We asked Andrew Gravett, the Executive Pastry chef at The Langham London, to share his favourite jam recipe with us, as well as top tips and a step-by-step guide on how to create apricot jam at home.
Andrew Gravett (opens in new tab) demonstrates how to make apricot jam with just a few ingredients, giving a gorgeous fresh-tasting jam in a few steps. Because the recipe is so simple the emphasis is on the ingredients and using the very best fruit you can find. Fresh, ripe apricots that are naturally sweet and perfumed will give you the most delicious end product, that is perfect for use in all types of baking.
We love this jam on freshly baked scones (opens in new tab), for example, topped with clotted cream or even just generously spread on top of a thick piece of toast.
Preparation: For this recipe, we recommend making sure you have the right equipment. You will need a vegetable cutter or a grater setting on your food processor. If you don't have one of these not to worry, grate your apricots on the biggest side of your grater. Just expect for this job to take a little longer if so.
You will also need a digital food thermometer to make sure your syrup cooks to exactly 135°C and a ladle so that you can remove the foam that will form on top of your syrup and put the jam into your jars.
Andrew also suggests making sure your jam lasts really well you should sterilise jars (opens in new tab) and lids before making the jam. Clean the jars really well and pop them onto a baking tray and leave them in a hot oven for half an hour. Carefully remove from the oven and while everything is still hot pour the jam into the jars.
Another thing to note is that some of the ingredients used in this recipe may only be available in selected chain supermarkets or online like the pectin rapid set or acid citric.
Watch expert pastry chef Andrew Gravett make the best apricot jam
- 500g fresh apricot
- 250g glucose
- 250g caster sugar
- 75g water
- 1 vanilla pod
- 2.5g pectin rapid set
- 13g acid citric
How to make jam
Destone and grate the apricots using a vegetable cutter or a grater setting on your food processor. If you don't have either of these, grate your apricots on the biggest side of your grater.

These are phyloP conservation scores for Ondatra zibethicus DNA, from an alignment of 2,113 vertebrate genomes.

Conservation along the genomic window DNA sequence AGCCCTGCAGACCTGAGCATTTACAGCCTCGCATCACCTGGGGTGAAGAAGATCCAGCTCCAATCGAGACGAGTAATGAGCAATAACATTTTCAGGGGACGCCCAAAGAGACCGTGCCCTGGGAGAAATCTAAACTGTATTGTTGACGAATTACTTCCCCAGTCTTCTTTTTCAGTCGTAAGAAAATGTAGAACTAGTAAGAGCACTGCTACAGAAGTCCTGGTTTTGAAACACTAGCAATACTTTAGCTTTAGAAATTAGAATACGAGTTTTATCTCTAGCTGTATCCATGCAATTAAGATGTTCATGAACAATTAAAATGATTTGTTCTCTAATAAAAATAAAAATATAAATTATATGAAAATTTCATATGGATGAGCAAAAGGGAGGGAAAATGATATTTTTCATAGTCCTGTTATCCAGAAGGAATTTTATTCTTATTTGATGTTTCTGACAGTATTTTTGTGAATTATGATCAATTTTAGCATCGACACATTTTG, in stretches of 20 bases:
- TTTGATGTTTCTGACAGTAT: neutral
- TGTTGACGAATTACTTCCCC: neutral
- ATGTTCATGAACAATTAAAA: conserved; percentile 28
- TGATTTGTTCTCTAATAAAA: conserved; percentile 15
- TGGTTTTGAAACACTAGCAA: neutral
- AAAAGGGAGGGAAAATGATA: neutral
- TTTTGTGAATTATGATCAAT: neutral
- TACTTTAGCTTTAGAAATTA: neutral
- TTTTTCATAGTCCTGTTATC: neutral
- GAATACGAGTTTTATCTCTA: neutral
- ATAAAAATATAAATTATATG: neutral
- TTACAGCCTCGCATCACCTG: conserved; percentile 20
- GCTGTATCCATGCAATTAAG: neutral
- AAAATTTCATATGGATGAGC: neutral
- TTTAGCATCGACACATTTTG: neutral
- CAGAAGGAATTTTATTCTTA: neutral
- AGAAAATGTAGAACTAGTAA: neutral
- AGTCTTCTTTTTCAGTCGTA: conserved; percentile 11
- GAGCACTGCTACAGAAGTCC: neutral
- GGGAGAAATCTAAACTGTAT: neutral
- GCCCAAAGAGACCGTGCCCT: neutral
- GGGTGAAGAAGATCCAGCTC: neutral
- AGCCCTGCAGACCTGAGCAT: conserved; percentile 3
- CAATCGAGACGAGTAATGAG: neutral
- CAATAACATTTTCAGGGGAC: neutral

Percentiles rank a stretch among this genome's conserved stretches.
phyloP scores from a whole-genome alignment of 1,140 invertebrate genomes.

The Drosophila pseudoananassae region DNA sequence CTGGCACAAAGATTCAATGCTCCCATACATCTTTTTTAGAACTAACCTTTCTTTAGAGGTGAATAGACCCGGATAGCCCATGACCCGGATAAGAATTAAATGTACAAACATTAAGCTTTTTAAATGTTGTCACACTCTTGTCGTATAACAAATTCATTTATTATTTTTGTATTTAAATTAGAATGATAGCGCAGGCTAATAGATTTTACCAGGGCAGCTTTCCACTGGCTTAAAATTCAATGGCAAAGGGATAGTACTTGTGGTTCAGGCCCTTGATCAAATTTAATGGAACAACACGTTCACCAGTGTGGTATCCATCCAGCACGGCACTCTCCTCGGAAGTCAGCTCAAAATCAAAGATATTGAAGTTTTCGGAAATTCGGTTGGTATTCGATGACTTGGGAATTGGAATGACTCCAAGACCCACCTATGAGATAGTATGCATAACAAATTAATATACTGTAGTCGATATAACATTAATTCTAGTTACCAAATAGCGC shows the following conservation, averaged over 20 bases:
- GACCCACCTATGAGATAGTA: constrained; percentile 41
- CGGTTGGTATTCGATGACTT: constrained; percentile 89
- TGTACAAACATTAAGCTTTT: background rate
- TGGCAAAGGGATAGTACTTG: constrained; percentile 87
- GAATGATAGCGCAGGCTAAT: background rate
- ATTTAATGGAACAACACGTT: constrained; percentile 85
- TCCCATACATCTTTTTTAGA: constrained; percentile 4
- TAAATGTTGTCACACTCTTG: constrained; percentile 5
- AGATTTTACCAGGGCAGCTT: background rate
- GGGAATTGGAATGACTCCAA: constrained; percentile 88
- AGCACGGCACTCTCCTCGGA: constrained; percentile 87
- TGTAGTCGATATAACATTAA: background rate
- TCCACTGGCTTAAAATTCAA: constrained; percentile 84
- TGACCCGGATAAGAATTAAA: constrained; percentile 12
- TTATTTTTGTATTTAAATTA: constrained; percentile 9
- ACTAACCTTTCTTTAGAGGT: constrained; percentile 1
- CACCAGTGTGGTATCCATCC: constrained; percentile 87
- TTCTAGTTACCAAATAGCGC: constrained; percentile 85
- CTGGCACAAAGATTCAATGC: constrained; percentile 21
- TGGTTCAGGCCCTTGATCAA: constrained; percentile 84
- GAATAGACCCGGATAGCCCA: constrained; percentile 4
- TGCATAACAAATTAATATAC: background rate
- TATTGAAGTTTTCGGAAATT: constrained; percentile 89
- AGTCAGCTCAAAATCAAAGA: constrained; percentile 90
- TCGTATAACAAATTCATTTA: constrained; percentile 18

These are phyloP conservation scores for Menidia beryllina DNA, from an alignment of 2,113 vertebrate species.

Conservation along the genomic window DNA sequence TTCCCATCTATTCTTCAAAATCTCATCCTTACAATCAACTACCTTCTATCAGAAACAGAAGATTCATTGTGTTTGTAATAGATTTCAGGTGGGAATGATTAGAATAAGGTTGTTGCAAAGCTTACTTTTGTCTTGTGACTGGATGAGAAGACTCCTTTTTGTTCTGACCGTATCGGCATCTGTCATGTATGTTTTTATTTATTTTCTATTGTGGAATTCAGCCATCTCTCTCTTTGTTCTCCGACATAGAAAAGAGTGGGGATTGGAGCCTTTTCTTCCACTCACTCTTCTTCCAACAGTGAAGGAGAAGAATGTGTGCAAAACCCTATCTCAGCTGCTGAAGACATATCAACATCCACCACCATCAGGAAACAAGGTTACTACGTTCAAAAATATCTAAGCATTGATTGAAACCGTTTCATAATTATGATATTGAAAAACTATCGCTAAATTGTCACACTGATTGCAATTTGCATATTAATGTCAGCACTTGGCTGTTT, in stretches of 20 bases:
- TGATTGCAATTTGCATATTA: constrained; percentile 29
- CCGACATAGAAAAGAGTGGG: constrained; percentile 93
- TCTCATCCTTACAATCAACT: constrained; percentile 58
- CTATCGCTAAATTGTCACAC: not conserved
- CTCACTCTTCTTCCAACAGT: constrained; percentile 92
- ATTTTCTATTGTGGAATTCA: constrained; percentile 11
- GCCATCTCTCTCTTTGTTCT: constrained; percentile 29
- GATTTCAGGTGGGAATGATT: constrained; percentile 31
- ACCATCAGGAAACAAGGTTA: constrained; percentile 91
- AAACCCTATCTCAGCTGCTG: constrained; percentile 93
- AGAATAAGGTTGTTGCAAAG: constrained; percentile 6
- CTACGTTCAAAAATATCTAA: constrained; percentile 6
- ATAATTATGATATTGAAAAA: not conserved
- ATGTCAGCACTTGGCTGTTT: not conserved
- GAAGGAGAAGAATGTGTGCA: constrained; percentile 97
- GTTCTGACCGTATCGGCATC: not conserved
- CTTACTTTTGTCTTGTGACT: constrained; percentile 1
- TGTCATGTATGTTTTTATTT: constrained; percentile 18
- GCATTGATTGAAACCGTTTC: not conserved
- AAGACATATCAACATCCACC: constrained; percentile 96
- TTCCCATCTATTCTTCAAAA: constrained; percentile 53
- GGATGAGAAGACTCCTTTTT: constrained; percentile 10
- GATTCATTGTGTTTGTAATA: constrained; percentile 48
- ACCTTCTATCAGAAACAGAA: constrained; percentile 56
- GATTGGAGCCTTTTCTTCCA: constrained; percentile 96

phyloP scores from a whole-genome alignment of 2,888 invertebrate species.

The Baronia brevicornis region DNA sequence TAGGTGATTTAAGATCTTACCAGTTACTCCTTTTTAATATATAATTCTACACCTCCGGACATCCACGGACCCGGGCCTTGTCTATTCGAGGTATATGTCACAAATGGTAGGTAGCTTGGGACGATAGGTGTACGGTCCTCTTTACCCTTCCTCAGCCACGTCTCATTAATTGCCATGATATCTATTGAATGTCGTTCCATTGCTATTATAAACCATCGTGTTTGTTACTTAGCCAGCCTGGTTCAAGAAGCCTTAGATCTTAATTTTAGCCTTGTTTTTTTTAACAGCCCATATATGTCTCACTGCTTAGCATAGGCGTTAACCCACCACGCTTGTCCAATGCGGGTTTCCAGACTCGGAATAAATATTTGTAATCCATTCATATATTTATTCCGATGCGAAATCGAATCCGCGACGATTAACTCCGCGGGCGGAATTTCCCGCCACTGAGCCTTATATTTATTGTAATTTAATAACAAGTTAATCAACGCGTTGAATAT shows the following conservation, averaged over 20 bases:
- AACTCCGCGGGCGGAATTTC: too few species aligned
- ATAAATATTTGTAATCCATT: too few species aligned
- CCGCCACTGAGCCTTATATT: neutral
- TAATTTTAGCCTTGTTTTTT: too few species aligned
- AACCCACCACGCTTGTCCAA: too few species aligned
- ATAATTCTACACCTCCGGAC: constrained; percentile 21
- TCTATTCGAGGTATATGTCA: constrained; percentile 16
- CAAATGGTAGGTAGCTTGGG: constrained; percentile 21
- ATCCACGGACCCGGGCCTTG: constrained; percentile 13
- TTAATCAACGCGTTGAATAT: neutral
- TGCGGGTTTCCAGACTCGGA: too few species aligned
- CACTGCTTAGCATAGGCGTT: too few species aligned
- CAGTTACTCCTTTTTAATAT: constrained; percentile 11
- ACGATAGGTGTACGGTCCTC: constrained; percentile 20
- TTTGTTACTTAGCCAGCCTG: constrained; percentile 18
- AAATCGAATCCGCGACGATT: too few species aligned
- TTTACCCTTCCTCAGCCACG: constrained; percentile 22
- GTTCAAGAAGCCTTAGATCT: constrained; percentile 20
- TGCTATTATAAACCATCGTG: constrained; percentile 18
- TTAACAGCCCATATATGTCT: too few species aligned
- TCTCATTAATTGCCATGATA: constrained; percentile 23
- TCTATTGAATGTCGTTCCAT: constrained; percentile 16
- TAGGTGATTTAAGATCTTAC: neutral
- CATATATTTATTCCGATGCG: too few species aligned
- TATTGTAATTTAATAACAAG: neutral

Mix in a bowl 2.5g pectin, 15g sugar, and 35g water. In a pan boil the sugar, the glucose, water and vanilla and cook to 135°C.
Add the fruit and cook the mix to 135°C.
Add the pectin mix and cook again to 135°C.
Remove from the heat and add the citric acid and stir through. Serve up your jam into your jars.
FAQs about making jam
How do I know if my jam is ready?
If you are still not sure your jam is ready after following Andrew’s instructions, follow these simple steps:
- You should first put cold spoons into the fridge before you start making your jam.
- When you are unsure whether your jam has got to setting point, you should take your jam off the hob and dip one of your cold spoons into your jam carefully.
- Tip the spoon to the side above the preserve looking carefully at it and making sure it doesn’t splash everywhere.
- If the liquid is dripping of the spoon then you will need cook it for a few minutes longer.
- If jam runs off like a ‘sheet’, (the droplets have joined together) then your boiling point has been reached and your jam is set.
How to store jam
You can store homemade jam in the fridge for up to three months. We suggest discarding any jars of jam that begin to grow mould on top.
Andrew suggests in this recipe to make sure that your storing jars are as a clean as possible before putting your jam inside them. Simply do this by heating up your jars in an oven at around 100°C , in order to kill any bacteria in them.
It also best to put your jam into your jars as soon as possible but you should leave at least 10% of air at the top of the jar, in order for it to cool and set.
Put the lid on really tight after filling up your jars and flip them upside down on a clean kitchen towel. After 10 minutes put the jam jars in the fridge and they should be completely set after 24-48 hours.
You can eat the jam straight away or let it set in the fridge, it is completely up to you and how you like your jam.
How to freeze jam
While homemade jam can already last a long time in the fridge, if stored correctly it can last even longer in the freezer for up to 12 months.
Just make sure to store your jam in a thick and sturdy jar and when filling the jar make sure there is enough space for the jam to expand when frozen. We suggest leaving an inch of space from the top of the jar.
Once you have filled your jar with your jam, close the jar with an airtight lid and place it in the middle or end of your freezer.
It is super easy to defrost your jam, just simply move your jar from the freezer to the fridge and leave it to thaw overnight.
If you need the jam sooner, you should submerge your frozen jam jar into a basin full of warm water. It should take at least half an hour to defrost the jam. However, once thawed you should re-freeze the jam.
Is homemade jam healthier?
Opting to make your own jam is much healthier than shop-bought as you have an element of control over the sugar content.
In terms of health benefits, the natural sugar in fruit is where the main health benefits stem from in homemade jam - unlike the synthetic or processed sugar in shop-bought jam. Homemade jam instead offers a more natural sweet element, which mixes with your blood to give you the right energy for your body.
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